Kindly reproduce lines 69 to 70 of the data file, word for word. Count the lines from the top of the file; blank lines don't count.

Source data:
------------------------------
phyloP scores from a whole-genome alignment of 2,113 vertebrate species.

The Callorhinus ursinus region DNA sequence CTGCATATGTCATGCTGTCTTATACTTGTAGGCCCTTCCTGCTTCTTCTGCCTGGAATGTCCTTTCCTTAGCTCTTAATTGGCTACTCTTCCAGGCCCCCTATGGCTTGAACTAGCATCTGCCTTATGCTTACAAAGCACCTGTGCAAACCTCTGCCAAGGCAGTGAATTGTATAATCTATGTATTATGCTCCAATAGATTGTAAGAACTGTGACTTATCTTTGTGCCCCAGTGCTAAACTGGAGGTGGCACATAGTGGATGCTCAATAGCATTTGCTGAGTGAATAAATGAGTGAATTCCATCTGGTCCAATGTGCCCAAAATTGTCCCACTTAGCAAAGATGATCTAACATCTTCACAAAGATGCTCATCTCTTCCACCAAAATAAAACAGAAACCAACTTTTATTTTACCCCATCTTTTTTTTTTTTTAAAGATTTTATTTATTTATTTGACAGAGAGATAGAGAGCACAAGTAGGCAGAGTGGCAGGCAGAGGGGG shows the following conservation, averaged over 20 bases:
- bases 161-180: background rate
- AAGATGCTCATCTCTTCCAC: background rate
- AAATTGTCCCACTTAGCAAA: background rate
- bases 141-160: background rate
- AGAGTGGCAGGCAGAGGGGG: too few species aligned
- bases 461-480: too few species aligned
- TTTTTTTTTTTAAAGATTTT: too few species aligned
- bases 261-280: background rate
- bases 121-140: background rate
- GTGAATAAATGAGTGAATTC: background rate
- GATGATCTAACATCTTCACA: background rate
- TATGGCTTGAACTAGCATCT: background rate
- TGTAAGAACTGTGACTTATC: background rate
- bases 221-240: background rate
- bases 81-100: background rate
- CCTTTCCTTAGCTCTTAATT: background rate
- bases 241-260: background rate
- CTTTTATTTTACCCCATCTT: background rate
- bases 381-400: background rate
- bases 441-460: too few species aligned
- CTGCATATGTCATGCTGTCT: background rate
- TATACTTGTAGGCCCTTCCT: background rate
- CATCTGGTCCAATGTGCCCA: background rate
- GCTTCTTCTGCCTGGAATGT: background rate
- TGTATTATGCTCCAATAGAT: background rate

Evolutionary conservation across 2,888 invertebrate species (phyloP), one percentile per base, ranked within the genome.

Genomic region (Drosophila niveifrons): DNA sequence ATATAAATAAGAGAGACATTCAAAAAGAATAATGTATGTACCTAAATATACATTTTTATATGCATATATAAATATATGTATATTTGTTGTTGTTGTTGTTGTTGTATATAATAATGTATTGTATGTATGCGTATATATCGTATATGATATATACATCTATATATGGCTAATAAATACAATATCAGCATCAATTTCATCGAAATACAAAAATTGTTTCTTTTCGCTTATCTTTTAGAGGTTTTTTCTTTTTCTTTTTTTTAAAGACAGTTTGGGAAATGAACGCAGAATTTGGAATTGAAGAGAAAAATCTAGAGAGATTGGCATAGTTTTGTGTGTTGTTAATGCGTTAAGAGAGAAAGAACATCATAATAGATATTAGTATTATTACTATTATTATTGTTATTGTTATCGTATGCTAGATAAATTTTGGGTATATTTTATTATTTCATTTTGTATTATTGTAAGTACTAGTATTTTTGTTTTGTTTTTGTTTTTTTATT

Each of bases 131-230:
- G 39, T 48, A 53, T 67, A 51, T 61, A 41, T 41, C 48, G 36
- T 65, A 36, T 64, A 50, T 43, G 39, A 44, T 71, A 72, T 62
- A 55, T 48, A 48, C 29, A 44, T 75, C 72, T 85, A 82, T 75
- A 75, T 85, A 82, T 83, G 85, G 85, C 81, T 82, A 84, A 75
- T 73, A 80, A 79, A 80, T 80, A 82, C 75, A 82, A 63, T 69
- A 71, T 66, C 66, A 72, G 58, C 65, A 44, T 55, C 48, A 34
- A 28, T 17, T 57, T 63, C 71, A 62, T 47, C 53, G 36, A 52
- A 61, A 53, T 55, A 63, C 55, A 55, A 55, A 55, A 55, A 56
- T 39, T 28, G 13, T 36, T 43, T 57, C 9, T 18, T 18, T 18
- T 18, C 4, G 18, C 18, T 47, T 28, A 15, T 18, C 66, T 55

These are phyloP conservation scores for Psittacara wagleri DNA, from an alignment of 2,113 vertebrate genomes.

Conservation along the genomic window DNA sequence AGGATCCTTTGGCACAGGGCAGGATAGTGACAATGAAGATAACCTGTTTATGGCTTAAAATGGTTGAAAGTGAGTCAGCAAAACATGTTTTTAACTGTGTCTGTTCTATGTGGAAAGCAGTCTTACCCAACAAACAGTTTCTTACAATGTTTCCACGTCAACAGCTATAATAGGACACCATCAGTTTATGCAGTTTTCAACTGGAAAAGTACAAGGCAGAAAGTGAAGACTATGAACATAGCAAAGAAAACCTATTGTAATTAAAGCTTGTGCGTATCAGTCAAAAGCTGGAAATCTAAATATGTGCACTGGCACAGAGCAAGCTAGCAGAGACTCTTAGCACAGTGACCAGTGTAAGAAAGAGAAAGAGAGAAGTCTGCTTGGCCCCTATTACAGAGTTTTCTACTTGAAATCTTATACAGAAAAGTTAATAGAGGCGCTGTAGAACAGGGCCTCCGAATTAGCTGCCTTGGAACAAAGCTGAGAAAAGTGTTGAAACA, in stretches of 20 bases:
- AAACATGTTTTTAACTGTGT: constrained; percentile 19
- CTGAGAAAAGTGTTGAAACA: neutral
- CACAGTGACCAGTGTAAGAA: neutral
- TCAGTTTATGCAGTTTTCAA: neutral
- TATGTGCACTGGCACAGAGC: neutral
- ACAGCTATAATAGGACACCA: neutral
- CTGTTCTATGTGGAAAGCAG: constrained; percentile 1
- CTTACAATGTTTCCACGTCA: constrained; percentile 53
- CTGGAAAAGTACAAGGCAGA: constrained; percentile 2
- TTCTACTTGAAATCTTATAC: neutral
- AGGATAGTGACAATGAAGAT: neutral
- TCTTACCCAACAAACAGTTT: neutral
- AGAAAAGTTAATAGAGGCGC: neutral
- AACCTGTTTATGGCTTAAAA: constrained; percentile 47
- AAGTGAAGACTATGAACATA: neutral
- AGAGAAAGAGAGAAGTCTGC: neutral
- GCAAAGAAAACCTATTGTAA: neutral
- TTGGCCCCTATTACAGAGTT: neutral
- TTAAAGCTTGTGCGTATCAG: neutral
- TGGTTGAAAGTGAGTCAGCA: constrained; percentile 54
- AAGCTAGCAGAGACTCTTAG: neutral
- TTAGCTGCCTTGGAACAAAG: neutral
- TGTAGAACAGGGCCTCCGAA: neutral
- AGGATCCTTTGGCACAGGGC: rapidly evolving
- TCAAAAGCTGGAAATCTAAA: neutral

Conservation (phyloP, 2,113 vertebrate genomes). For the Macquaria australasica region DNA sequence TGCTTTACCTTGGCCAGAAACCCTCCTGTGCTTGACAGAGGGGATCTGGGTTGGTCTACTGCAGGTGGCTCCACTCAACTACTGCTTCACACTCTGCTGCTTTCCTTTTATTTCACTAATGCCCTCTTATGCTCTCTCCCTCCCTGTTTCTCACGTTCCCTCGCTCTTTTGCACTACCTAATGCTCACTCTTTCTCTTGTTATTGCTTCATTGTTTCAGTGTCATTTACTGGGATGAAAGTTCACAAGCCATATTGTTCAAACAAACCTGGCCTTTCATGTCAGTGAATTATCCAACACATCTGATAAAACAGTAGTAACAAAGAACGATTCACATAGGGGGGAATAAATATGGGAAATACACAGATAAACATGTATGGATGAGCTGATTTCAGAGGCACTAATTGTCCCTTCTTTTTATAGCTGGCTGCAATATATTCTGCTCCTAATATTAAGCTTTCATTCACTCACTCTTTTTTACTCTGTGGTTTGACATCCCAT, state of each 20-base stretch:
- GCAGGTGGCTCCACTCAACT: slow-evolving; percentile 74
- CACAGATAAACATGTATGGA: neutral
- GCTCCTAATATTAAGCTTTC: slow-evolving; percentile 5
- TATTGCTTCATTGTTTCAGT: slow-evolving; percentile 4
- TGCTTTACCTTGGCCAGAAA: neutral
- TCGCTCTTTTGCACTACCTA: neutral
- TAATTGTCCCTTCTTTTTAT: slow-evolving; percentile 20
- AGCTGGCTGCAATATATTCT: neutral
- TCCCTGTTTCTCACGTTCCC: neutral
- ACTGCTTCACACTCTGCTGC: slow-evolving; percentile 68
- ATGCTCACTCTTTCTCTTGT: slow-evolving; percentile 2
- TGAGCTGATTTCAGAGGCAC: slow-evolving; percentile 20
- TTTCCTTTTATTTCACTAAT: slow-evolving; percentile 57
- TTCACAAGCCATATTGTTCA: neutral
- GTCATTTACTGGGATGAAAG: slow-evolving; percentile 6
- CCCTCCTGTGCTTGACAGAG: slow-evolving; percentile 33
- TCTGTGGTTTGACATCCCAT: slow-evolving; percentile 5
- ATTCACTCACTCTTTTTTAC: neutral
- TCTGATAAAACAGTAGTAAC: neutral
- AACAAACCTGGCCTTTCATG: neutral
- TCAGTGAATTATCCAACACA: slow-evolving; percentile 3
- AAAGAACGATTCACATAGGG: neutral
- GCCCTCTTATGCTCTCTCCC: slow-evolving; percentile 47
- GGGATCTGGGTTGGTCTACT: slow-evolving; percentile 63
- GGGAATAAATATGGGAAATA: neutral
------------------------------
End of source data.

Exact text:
- GCAGGTGGCTCCACTCAACT: slow-evolving; percentile 74
- CACAGATAAACATGTATGGA: neutral